- The stabilized grassy parking space to the South end of the main parking lot at the visitor center is available for use as a free speech area. This is a continuous and unbroken space fronting the parking lot 770’ long and 150’ wide.
(c)(2) Maps of location designations are available at Grandview School, the Visitor Center, and the Information center in Lower Town.
Determination of Closure/Limitations: Locations were selected using criteria found in 36 CFR §2.51 (c)(1)
Section 2.52 - Sale or Distribution of Printed Matter
(C) The sale or distribution of printed matter is allowed within the park areas designated as available under §2.51 (c)(1).
Determination of Closure/Limitations: Locations were selected using criteria found in 36 CFR §2.51 (c)(1)
Section 2.62 - Memorialization
(b) A permit is required for the scattering of ashes from cremated human remains in the following areas, and/or according to the following terms and conditions:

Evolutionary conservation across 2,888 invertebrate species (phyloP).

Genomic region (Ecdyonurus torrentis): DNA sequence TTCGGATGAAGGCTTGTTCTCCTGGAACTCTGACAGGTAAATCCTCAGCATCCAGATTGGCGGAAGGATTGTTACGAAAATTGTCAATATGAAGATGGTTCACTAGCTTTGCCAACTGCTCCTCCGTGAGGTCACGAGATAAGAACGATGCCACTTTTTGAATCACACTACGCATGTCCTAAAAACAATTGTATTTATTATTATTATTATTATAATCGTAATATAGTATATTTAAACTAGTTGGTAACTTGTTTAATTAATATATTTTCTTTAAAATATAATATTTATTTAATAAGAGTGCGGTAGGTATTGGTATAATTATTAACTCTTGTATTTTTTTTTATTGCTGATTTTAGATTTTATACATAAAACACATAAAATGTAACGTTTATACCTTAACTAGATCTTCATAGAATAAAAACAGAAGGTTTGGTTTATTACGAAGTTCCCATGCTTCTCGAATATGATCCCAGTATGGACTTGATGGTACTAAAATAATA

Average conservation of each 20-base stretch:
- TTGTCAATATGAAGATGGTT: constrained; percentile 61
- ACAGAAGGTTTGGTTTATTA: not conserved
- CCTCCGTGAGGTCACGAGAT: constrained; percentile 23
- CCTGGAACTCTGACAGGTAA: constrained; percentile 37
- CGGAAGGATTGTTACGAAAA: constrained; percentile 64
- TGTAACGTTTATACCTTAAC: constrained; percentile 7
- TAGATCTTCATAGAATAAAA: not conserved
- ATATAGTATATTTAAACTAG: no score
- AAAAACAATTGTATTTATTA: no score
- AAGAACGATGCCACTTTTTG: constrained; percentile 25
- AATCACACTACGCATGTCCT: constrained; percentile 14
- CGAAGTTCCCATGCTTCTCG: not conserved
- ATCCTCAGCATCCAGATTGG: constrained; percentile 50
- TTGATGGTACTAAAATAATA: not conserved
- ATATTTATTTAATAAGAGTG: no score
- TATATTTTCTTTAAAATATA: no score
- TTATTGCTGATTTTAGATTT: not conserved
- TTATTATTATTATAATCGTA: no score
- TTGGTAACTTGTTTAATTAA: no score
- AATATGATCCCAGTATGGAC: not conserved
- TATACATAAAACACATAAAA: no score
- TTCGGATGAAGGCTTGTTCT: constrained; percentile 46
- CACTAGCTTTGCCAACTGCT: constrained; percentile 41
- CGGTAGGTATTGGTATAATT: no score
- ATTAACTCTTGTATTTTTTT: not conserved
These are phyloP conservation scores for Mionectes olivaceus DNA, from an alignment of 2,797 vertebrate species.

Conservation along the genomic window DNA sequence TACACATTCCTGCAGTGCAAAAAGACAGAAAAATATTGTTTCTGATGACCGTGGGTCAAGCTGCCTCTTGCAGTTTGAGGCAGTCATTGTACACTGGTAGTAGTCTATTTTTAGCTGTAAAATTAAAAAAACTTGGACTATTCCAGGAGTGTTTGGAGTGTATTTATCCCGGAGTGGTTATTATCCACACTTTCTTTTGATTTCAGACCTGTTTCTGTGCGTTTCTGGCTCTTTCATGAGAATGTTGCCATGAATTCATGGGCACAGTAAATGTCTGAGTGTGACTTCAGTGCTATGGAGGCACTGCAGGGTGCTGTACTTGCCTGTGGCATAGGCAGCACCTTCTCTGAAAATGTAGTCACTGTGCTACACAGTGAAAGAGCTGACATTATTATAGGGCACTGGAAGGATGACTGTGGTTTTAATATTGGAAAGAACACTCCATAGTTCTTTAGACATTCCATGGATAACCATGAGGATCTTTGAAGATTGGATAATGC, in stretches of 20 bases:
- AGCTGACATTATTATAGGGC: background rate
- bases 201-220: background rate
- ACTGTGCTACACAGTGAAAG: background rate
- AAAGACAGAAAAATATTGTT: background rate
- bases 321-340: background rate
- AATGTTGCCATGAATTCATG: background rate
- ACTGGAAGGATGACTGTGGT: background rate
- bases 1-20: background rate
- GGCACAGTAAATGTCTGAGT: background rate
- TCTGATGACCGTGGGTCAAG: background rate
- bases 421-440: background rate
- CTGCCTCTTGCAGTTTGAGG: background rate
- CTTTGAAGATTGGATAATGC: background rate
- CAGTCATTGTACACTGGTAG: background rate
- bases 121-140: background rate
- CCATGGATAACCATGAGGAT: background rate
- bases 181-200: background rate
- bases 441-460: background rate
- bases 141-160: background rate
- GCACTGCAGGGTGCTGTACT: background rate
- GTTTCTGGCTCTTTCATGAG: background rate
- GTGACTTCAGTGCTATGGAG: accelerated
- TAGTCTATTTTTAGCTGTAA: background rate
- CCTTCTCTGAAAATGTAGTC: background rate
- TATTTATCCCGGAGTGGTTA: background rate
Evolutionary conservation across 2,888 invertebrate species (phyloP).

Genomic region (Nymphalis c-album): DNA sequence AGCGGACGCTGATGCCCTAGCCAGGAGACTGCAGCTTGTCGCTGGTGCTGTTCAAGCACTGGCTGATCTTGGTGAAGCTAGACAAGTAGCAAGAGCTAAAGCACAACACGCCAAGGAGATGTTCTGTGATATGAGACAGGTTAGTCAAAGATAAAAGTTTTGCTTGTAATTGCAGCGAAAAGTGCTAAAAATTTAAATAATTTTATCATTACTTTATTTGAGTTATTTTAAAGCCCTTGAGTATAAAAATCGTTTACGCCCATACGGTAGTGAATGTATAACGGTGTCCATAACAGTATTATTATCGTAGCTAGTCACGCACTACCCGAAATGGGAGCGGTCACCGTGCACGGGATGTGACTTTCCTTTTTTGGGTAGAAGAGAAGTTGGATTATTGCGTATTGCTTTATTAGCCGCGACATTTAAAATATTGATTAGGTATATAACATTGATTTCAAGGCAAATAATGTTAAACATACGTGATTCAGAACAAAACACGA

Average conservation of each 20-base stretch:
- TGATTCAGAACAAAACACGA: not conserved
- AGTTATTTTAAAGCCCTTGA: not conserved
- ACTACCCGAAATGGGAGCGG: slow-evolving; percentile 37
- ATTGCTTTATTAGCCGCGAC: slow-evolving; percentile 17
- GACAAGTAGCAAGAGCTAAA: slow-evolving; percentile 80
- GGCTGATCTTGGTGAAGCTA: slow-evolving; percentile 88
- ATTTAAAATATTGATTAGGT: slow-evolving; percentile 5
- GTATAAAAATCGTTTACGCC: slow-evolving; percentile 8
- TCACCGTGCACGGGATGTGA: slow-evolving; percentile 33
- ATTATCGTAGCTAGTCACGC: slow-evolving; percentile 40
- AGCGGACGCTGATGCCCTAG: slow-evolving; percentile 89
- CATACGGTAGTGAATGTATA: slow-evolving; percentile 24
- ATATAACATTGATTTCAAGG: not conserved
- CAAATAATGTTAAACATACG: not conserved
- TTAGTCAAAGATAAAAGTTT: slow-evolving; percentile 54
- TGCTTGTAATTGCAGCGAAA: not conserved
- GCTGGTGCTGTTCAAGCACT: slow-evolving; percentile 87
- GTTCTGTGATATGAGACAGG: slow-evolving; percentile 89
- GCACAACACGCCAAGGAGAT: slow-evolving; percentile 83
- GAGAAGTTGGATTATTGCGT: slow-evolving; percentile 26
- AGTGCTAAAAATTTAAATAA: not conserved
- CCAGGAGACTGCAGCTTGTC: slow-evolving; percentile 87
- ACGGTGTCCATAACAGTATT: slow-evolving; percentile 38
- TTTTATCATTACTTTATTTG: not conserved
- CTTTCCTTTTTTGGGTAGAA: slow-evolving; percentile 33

- Shenandoah River shore line at the Point
- Potomac River shore line at Potomac Wayside
- In the adjacent vegetation at the Jefferson Rock area
The scattering of human ashes from cremation is permitted only in the three numbered areas and only in such quantity to not interfere with visitor use and proper sanitation.
Determination of Closure/Limitations: Scattering of cremated human remains is a reasonable accommodation to visitors and may not result in any negative resource impact.
Section 4.10 - Travel on Park Roads and Routes
a) Park roads, open for travel by motor vehicle to the public, are those indicated in the following publication: “Harpers Ferry National Historical Park” Unigrid Brochure.
Determination of Closure/Limitations: Public travel by motor vehicle on specified roads only is necessary for the protection of scenic values, the protection of natural and cultural resources, the implementation of management responsibilities, the equitable allocation and use of facilities, and to avoid a conflict among visitor use activities. Less restrictive measures will not suffice because of the potential threat to public safety and health, irreplaceable cultural and natural resources, and park scenic values.